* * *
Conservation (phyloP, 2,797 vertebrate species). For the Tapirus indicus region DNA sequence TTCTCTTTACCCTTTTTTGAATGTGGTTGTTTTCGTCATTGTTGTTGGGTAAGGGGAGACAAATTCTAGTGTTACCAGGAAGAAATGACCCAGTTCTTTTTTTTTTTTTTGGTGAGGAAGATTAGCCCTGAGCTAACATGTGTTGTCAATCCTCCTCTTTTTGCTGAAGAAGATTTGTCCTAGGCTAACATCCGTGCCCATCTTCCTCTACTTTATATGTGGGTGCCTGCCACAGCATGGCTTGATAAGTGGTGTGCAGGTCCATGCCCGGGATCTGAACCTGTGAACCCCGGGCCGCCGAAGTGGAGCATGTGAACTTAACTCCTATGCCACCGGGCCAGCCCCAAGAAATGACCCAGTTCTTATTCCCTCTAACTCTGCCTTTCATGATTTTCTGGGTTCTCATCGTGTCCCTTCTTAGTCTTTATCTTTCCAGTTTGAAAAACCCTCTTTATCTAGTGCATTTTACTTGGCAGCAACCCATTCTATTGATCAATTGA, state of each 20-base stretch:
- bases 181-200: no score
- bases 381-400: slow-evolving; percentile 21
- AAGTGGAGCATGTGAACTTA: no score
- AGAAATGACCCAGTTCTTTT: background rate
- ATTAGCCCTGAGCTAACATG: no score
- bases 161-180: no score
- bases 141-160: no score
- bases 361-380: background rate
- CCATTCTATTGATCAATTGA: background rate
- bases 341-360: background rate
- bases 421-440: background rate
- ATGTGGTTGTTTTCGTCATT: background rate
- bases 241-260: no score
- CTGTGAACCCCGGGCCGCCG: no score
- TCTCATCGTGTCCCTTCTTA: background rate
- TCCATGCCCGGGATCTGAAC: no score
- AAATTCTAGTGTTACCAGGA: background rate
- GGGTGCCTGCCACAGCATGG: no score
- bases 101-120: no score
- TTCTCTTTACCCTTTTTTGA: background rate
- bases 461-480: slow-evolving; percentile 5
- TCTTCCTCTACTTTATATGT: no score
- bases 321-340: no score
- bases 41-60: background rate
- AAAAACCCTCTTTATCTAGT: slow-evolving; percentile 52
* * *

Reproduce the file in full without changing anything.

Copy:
Conservation (phyloP, 2,797 vertebrate species). For the Tapirus indicus region DNA sequence TTCTCTTTACCCTTTTTTGAATGTGGTTGTTTTCGTCATTGTTGTTGGGTAAGGGGAGACAAATTCTAGTGTTACCAGGAAGAAATGACCCAGTTCTTTTTTTTTTTTTTGGTGAGGAAGATTAGCCCTGAGCTAACATGTGTTGTCAATCCTCCTCTTTTTGCTGAAGAAGATTTGTCCTAGGCTAACATCCGTGCCCATCTTCCTCTACTTTATATGTGGGTGCCTGCCACAGCATGGCTTGATAAGTGGTGTGCAGGTCCATGCCCGGGATCTGAACCTGTGAACCCCGGGCCGCCGAAGTGGAGCATGTGAACTTAACTCCTATGCCACCGGGCCAGCCCCAAGAAATGACCCAGTTCTTATTCCCTCTAACTCTGCCTTTCATGATTTTCTGGGTTCTCATCGTGTCCCTTCTTAGTCTTTATCTTTCCAGTTTGAAAAACCCTCTTTATCTAGTGCATTTTACTTGGCAGCAACCCATTCTATTGATCAATTGA, state of each 20-base stretch:
- bases 181-200: no score
- bases 381-400: slow-evolving; percentile 21
- AAGTGGAGCATGTGAACTTA: no score
- AGAAATGACCCAGTTCTTTT: background rate
- ATTAGCCCTGAGCTAACATG: no score
- bases 161-180: no score
- bases 141-160: no score
- bases 361-380: background rate
- CCATTCTATTGATCAATTGA: background rate
- bases 341-360: background rate
- bases 421-440: background rate
- ATGTGGTTGTTTTCGTCATT: background rate
- bases 241-260: no score
- CTGTGAACCCCGGGCCGCCG: no score
- TCTCATCGTGTCCCTTCTTA: background rate
- TCCATGCCCGGGATCTGAAC: no score
- AAATTCTAGTGTTACCAGGA: background rate
- GGGTGCCTGCCACAGCATGG: no score
- bases 101-120: no score
- TTCTCTTTACCCTTTTTTGA: background rate
- bases 461-480: slow-evolving; percentile 5
- TCTTCCTCTACTTTATATGT: no score
- bases 321-340: no score
- bases 41-60: background rate
- AAAAACCCTCTTTATCTAGT: slow-evolving; percentile 52